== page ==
Even with such freedom in place, exhortations both from scripture and the early church to avoid gluttony (or even excessive enjoyment of food) allowed early Christians-particularly those associated with the various cenobitic monastic movements that arose in the fourth and fifth centuries-to embrace the renunciation of certain foods for salutary spiritual purposes. In particular, Christian ascetics intuited that the consumption of meat, as well as such delicacies as rare spices, was something to be kept under relatively strict control. A common compromise (found also within monastic movements of other religions, including Buddhism) was to allow meat consumption in situations where one is at table with a host serving meat on the host's initiative, or in situations in which an ascetic was sick and could benefit from the nutrients available in meat. "The monastic community, in which some members ate meat in the same refectories as others who abstained, deliberately maintained a visible context of acknowledged interdependence and solidarity. Asceticism had to be rooted in eating practices deemed ordinary in order not to be regarded as suspect" (Ibid, 129).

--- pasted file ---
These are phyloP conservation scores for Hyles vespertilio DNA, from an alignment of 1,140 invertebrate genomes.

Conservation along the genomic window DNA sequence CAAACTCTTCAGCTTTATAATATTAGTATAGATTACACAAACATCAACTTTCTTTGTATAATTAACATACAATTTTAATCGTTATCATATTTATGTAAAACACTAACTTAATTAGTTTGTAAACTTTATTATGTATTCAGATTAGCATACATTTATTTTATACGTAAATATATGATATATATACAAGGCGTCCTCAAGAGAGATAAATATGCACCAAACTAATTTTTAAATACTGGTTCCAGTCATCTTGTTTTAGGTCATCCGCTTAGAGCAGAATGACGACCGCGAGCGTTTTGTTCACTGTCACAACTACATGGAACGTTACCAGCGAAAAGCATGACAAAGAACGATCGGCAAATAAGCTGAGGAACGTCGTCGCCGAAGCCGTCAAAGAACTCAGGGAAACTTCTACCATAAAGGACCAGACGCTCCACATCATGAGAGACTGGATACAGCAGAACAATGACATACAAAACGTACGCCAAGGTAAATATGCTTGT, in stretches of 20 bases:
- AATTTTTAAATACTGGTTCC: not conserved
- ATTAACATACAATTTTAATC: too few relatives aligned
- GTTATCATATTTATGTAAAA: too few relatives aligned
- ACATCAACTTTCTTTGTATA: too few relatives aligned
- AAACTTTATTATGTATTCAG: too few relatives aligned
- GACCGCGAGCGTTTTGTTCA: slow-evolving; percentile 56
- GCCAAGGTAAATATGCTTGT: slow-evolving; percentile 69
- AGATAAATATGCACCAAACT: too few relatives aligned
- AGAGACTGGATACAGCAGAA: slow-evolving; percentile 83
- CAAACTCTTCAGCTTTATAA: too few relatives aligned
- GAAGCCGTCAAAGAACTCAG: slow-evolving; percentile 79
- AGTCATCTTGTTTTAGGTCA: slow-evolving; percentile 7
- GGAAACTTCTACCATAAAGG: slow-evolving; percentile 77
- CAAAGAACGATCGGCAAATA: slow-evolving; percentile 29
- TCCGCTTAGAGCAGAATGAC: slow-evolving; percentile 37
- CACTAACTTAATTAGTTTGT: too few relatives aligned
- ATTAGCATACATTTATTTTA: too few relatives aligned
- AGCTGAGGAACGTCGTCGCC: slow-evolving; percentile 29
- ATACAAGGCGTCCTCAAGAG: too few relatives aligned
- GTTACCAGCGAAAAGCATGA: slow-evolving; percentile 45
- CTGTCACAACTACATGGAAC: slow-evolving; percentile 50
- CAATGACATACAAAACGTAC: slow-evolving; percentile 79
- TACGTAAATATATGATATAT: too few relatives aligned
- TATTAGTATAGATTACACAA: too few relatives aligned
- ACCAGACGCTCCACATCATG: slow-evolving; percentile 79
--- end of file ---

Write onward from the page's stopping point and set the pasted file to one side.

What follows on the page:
Mediating amongst these various poles-affirming creation, using food as an instrument of social solidarity, and being mindful of the dangers inherent in "eating badly," i.e. excessively or unethically-thus constitutes a useful framework for thinking about Christian food practices today. And what ties all of these together is the felt need-both within and outside of the church-to start telling true stories about where our food comes from, theologically and practically.

In his recent book Food and Faith: A Theology of Eating (Eerdmans 2011), Norman Wirzba suggests that placing food within the total, ecologically bound story of God's creation and redemption of the planet serves the dual purpose of incisively critiquing modern practices of food "production" and reclaiming eating as a sacramentally significant act of praise: